Despite the Motability scheme being introduced as early as 1978 in the UK, many people are still unaware that this taxpayer-funded programme exists, and some people with disabilities across the country may be eligible for support in terms of transportation without even realising it.
What most of us do know is that the government-issued mobility allowance can be used to make life in the home much easier, such as being used to fund equipment and technology like grab rails or a stairlift for disabled homeowners, but these payments can also be used to fund, or partly fund, vehicles and equipment to assist with mobility outside of the home, too.
The Motability scheme is a joint venture between the government and a not-for-profit charity, aiming to provide a better quality of life for those who struggle to get around.
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Am I Eligible?
Motability claims that there are already a whopping 630,000 people in the UK taking advantage of the scheme, but there are thought to be many more disabled Brits who are missing out on a chance for funded assistance.
You are eligible to join the Motability scheme is you receive any of the following:
- Higher rate mobility component of Disability Living Allowance. This equates to £55.25 per week according to current government figures.
- Enhanced rate mobility component of Personal Independence Payment – also totalling £55.25 per week.
- Armed Forces Independence Payment, currently at £134.40 per week.
- War Pensioner’s Mobility Supplement at £60.40 per week, or £3152 per year for Officers.
Believe it or not, you don’t need to be able to drive, or even be of driving age, to be eligible for inclusion in the scheme. Formal or informal carers who live within 5 miles of the scheme member, or parents of disabled children receiving any of the above benefits can be added as named drivers. This allows for carers, friends, or family members to assist in running errands, travelling to hospital appointments, and making it easy for both disabled adults and children to partake in social activities. A portion of mobility allowance can be exchanged for a contract car, or for a specially adapted car for those in wheelchairs or with other more advanced requirements.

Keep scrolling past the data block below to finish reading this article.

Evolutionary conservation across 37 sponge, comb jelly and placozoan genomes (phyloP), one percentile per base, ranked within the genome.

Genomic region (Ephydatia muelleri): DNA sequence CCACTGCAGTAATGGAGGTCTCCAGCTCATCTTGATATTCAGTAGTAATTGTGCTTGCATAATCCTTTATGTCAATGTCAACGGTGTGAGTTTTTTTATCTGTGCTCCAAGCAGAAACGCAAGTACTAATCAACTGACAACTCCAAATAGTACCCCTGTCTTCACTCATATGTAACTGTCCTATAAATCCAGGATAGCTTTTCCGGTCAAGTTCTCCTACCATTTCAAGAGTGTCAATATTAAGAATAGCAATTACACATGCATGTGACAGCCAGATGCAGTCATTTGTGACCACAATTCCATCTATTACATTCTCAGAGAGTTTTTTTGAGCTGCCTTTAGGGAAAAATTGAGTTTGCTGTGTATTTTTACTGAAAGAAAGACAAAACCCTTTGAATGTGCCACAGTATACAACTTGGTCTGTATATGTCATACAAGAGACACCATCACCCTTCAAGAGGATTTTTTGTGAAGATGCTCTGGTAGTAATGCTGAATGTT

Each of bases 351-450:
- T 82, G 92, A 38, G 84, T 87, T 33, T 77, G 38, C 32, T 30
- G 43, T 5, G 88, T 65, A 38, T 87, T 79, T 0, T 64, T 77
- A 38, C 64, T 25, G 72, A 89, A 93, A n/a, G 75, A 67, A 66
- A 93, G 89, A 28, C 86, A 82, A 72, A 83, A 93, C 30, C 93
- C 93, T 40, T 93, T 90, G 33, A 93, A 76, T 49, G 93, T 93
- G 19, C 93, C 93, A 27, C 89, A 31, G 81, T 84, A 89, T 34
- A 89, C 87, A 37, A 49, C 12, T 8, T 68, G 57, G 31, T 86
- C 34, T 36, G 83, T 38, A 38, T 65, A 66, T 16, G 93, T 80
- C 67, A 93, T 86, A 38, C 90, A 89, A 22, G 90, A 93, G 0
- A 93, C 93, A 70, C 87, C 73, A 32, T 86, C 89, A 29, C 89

Hire or Buy: Which is Best?
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Under the scheme, cars can either be hired through motability dealers who work with big name car brands such as Vauxhall, or the vehicle can be purchased outright. The big question is, which is better? Which.co.uk reports that around 95 percent of scheme members opt to hire their vehicle, and for good reason. When hiring, users receive a new vehicle every three years (or every five years if hiring an adapted vehicle), along with car insurance, breakdown cover from the RAC, all servicing, maintenance, repairs, and minor adaptations depending upon individual circumstance – all included within the hire price. When buying outright, scheme members will not receive any of these benefits.
The Motability scheme isn’t just focused upon vehicles. It’s not about providing ‘free’ transportation, nor is it about abusing privileges. Ultimately, it’s about making it easier for disabled people to carry on living ‘normally’ outside of the home, as well as inside. At home, there is a confidence instilled by familiarity and personalisation, whereas venturing outside with restricted mobility or poor balance can be nerve wracking. This is why Motability also includes a range of other services, including financial assistance towards driving lessons for disabled teenagers, funding towards a mobility scooter, or help in purchasing or leasing an electric-powered wheelchair.
Sadly, there has been some bad press regarding mobility car allowance in recent years, with news stories focusing upon those who abuse the scheme. However, don’t let this deter you. As mobility issues are becoming more thoroughly understood, and more widely catered for in the UK, we’re starting to see more and more resources available for those with disabilities, and more changes happening to make life easier, to make it more straightforward. If additional assistance is available to you, then make the most of it, you never know where it may lead.
This article has been provided by Acorn Stairlifts, a comprehensive resource for those with restricted mobility who are interested in stairlifts and advice regarding mobility.